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FARMINGTON — The San Juan County Commission will hear a report on Tuesday about the county's controversial business registration ordinance.

County Community Development Administrator Larry Hathaway will present the report during the meeting at 5 p.m. at the county building, 100 S. Oliver Drive in Aztec.

Ordinance 95, also known as the business registration ordinance, passed in January by a 3-2 vote. Some residents and commissioners believed the ordinance was government overreach and could lead to violations of property rights.

Commission Chairman Scott Eckstein urged residents during a February meeting to wait a year and observe how the business ordinance works. During the February meeting, Eckstein said it could be repealed if the ordinance violated property rights.

The ordinance is intended to help San Juan County identify businesses with hazardous materials. Businesses that indicate on the registration that there are hazardous materials on their property are then inspected by the county fire department. The intent of the inspection is to help develop emergency response plans for the businesses and keep the volunteer firefighters safe, according to The Daily Times archives.

Darci Moss, who lives north of Aztec, was one of the more vocal opponents of the measure. Moss registered her family's business after the ordinance passed. She said the county fire department has not inspected the business.

The inspections were one of the controversial aspects of the ordinance. Moss said many county businesses are operated out of people's houses. Her family business is no exception, as an office is attached to Moss' house.

"I don't think anyone should have the right to come onto your property for any reason," she said.

Moss said she is still concerned about the wording of the ordinance, which she fears could lead to noncompliant businesses being shut down. She said she worries the ordinance will serve as a "back door" for the county to institute zoning requirements and that she fears the county may try to zone her property as commercial. A commercial zoning could lead to increased property taxes, Moss said.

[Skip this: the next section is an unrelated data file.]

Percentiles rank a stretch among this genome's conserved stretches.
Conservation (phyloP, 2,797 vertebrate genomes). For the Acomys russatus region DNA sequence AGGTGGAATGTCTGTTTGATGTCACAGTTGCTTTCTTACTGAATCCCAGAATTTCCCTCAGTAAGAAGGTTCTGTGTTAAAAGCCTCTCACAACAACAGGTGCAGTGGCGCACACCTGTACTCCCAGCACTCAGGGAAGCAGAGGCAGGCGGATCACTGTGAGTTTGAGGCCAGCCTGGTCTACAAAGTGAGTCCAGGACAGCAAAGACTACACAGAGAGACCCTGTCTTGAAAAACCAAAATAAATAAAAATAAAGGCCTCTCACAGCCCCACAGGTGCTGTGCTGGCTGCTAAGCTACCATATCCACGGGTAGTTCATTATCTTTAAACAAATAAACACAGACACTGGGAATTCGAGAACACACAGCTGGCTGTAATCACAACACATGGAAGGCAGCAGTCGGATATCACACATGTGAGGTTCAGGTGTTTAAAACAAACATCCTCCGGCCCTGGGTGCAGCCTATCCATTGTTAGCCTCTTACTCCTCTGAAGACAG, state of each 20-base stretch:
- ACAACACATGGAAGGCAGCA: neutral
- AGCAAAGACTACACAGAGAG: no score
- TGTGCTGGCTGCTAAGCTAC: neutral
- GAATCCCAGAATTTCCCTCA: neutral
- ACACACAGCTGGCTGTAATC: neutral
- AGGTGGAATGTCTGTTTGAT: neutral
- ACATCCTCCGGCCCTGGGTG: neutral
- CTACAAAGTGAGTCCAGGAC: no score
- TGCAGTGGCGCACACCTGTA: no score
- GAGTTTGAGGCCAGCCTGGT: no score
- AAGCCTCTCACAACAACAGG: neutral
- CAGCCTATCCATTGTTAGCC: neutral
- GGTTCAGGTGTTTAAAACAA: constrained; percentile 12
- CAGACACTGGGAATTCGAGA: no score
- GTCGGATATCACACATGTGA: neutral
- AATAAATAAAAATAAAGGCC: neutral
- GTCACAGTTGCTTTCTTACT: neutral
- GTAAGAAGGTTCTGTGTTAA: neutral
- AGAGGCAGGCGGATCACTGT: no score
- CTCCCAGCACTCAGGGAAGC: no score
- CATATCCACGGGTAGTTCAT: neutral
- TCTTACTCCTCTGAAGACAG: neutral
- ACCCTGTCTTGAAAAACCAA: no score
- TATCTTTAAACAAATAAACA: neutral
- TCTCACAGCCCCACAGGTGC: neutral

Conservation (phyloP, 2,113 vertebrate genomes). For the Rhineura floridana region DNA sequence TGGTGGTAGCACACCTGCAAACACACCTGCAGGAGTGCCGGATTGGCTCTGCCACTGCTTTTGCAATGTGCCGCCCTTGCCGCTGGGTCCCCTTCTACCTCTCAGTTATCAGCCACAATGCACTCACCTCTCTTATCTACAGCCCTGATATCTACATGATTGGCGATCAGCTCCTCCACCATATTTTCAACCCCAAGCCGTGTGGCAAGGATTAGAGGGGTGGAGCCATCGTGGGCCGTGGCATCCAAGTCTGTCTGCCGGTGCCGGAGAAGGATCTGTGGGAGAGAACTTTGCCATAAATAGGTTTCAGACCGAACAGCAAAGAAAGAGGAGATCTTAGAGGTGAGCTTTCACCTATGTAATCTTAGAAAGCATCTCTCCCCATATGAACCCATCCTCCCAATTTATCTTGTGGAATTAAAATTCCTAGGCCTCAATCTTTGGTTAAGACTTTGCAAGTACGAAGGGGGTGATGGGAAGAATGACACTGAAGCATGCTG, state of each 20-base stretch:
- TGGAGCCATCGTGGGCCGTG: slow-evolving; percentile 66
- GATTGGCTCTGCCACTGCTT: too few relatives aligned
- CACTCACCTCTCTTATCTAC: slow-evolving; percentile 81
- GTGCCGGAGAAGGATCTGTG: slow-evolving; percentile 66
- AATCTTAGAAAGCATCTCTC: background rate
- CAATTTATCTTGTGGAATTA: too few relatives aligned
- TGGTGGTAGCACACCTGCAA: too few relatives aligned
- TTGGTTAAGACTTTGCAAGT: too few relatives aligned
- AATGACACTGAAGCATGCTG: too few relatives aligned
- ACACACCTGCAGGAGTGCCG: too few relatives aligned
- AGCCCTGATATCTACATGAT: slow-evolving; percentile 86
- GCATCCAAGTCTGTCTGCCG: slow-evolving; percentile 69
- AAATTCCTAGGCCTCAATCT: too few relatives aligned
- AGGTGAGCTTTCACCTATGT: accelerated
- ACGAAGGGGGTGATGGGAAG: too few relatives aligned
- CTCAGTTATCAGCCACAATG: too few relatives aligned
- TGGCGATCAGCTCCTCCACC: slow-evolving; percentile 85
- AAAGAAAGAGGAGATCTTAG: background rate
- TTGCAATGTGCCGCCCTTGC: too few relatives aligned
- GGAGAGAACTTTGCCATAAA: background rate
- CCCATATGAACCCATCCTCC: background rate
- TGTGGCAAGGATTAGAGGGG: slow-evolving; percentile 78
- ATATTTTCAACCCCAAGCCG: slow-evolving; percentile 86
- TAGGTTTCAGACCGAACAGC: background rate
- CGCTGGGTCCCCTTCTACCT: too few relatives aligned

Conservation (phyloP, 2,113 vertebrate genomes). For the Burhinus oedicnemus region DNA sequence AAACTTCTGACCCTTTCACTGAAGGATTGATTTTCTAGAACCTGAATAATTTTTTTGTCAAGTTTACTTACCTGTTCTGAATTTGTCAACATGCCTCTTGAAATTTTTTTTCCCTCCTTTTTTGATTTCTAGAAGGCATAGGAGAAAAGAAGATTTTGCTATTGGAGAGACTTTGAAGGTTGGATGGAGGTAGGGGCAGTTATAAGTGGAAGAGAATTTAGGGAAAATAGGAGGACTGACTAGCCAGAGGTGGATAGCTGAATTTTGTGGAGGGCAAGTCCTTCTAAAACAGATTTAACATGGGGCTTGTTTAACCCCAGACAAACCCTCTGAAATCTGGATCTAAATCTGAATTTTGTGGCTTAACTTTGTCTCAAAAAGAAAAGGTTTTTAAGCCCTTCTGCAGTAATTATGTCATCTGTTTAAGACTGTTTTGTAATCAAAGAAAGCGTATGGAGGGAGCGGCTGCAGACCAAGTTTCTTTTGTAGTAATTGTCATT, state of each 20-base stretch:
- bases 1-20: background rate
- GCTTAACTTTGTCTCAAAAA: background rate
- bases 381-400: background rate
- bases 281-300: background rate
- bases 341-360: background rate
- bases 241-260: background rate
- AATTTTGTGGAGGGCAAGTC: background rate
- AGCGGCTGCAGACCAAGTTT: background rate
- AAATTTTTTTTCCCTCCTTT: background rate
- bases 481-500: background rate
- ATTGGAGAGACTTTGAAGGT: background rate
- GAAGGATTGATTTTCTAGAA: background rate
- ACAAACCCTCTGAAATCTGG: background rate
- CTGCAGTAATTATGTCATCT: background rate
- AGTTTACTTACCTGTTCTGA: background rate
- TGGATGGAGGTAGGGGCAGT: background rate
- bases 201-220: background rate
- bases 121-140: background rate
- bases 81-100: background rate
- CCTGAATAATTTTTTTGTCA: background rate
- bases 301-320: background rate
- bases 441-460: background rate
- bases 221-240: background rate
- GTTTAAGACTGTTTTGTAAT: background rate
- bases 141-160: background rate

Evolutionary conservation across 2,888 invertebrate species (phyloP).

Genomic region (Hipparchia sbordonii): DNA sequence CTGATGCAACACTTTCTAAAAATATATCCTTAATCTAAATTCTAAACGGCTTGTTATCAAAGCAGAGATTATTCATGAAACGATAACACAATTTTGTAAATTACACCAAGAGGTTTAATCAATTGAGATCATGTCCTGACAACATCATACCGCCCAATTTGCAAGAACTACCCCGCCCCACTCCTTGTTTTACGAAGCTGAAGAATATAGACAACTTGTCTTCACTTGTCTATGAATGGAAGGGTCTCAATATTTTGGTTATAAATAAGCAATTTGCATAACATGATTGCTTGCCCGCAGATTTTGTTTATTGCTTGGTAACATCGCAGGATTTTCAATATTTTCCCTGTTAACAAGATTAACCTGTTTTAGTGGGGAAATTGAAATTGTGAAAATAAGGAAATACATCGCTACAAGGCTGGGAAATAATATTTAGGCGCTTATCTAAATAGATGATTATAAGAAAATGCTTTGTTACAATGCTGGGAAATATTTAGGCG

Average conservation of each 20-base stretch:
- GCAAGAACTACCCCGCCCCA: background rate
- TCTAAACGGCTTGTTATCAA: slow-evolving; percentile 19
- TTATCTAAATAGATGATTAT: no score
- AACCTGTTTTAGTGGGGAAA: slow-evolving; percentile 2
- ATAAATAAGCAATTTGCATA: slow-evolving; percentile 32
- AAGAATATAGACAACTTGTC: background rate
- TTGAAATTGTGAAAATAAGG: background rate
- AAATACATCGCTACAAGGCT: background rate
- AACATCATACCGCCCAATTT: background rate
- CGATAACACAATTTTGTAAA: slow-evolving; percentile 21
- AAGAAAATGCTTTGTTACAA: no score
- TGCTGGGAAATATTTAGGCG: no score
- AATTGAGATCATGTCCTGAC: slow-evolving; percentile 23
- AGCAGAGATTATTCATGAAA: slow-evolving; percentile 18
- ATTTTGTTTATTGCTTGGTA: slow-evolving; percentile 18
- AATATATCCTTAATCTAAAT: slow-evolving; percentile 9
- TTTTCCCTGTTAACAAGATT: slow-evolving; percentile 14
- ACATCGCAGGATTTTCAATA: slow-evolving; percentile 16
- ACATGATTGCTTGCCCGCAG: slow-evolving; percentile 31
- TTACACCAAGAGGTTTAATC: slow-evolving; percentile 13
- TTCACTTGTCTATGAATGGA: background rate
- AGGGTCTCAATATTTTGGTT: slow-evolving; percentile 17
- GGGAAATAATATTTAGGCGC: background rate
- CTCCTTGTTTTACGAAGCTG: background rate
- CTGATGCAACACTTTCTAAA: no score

Mike Warren, the president of Credit Express in Waterflow, said he had not been informed of the business registration ordinance. Warren has been selling cars at his business for the last 25 years. He said it has been harder for him to file the required business paperwork each year.

Warren said he opposes additional regulations that do not provide significant benefits. Warren said his business already draws regular inspections from the San Juan County Fire Department.

One of the reasons cited for a business registration ordinance was that it would protect car dealers like Warren from illegal competition. People who sell more than five cars a year are required to get a state business license, but some dealers sell used cars along the road without getting a business license.

"It's an unfair advantage," Warren said.

He said the illegal dealers do not have to pay registration fees or business insurance. Despite that, Warren said he still opposes additional regulations.

"It's not a big enough concern for me that I would be willing to do a lot of extra work," Warren said.

Hannah Grover covers government for The Daily Times. She can be reached at 505-564-4652.

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